That’s the kind of show it was, your whole life flashed in front of your eyes. Summer camp, family vacations, it was like “Mrs. Maisel” but it was real.

And I never ever looked at my watch, or checked out my cell phone, you see I was enraptured and I DIDN’T WANT TO MISS ANYTHING!

Come on, “Dandy”? I never heard the Kinks’ original until Napster, with Ray Davies’s sneer. But Herman’s Hermits made it a hit.

“A Must To Avoid.” Better take it from me, she’s poisonous!

And there was a cover of “All My Loving,” done lovingly, all I could see in my brain was that first time the Beatles were on “Ed Sullivan,” when they played this and the crawl beneath John Lennon said he was married.

And when the band performed “Jumpin’ Jack Flash,” Peter pranced around like Jagger, it was funny, we knew, we were in on the joke.

And it was a band. A drummer, two guitarists and a keyboard player. Only a backdrop, no pyrotechnics to detract from the performance, which was about the songs. And it made me remember, not only going to shows back then, but picking up the guitar and forming bands, and believe me, I never ever thought I could become famous, I just didn’t have the talent, but it was a thrill to play while you were grinding it out in school.

But the hits just kept on coming.

Peter sang in his original ethereal, high-pitched voice on “Listen People,” it made me want to give him a standing ovation. He wasn’t faking it, the band was down low, and the gravitas was evident.

These were short songs, without long instrumental breaks, they’d come and they’d go and you’d want to hear them again. Like when I saw Gary Puckett & the Union Gap at Fordham in ’68 and they started with the smash “Young Girl” and finished with a replay.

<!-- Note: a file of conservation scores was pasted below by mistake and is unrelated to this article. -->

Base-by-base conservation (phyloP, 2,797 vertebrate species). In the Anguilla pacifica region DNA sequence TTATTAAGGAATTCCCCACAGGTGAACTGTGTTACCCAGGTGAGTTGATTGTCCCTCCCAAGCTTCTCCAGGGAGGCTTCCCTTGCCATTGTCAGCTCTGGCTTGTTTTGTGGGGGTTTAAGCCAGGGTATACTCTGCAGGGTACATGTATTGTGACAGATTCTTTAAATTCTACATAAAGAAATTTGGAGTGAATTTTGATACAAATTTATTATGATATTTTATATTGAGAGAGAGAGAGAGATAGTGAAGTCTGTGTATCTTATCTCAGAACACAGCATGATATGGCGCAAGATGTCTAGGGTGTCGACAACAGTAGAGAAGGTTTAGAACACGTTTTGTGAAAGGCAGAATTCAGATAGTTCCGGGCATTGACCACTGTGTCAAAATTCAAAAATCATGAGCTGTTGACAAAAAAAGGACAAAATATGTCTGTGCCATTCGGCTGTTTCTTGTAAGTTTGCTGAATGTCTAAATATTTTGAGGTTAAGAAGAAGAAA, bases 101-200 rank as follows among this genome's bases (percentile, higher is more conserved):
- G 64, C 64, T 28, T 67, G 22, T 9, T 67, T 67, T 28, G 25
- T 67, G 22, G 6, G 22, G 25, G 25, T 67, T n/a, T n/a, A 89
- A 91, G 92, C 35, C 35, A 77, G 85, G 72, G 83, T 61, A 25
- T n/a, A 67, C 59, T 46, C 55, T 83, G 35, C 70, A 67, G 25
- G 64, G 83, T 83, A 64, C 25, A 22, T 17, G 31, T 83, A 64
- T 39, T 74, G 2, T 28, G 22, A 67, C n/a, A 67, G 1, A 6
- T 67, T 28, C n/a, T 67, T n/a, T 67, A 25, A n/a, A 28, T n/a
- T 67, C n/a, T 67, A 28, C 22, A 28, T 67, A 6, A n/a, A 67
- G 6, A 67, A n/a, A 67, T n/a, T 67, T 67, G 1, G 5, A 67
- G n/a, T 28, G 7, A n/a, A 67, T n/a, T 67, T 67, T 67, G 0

“There’s A Kind Of Hush” brought me back to that bus trip to Butternut Basin. It played on the way back to Westport.

I remembered skiing at the Concord.

All those moments, they were still inside me, just ready to be awakened by the performance of these songs.

And at first, I thought I didn’t need to go, after all, I’d seen Peter on the comeback tour, at the Yale Bowl. But then I realized, THAT WAS 49 YEARS AGO!

That’s right, we’re getting older by the day. Strange, you look at aged audience members and then you realize you look that way too.

But it would have all fallen flat if it weren’t for Peter’s patter. Joking about dreaming of playing the Saban back in Manchester. Saying he sometimes thought he was seventeen, but the truth was in the reversal of the numbers, he’s seventy one.

Peter wasn’t asking for respect, he was a tour guide, whipping you into a frenzy from note one. You were whisked away on a Magical Mystery Tour, a journey of wonder.

And when it was all over, you were ready to hear it all over again. It was a moment in time, both the performance and the memories, and you wanted to go back.

Hell, singing “I’m Henry VIII, I Am” was like participating in the Olympics at Camp Laurelwood, the height of the summer season.

You can’t go back. But the truth is these songs are forever in our brains, they rekindle memories whenever they are played. And when the original performer is still so robust, with the lines in his face just like yours, you feel happy, like it was all worth it, that you lived through a special era, that you were privileged.

P.S. Rick Nowells cornered me in the lobby after the show. He said he goes to all the shows at the Saban, testified about Frankie Valli, who is eighty-five years old. Said these performers were gonna be dead in ten years and that you had to see them now.

P.P.S. I asked Rick if he was still into it, still excited about the music. After saying yes, I asked him about the beat-driven hits of today. He said he was a MELODY GUY! And that’s when I realized this was the essence of the British Invasion.

P.P.P.S. When it was all over, and the house lights came up, Felice turned to me, and all she could say was…THAT WAS GREAT!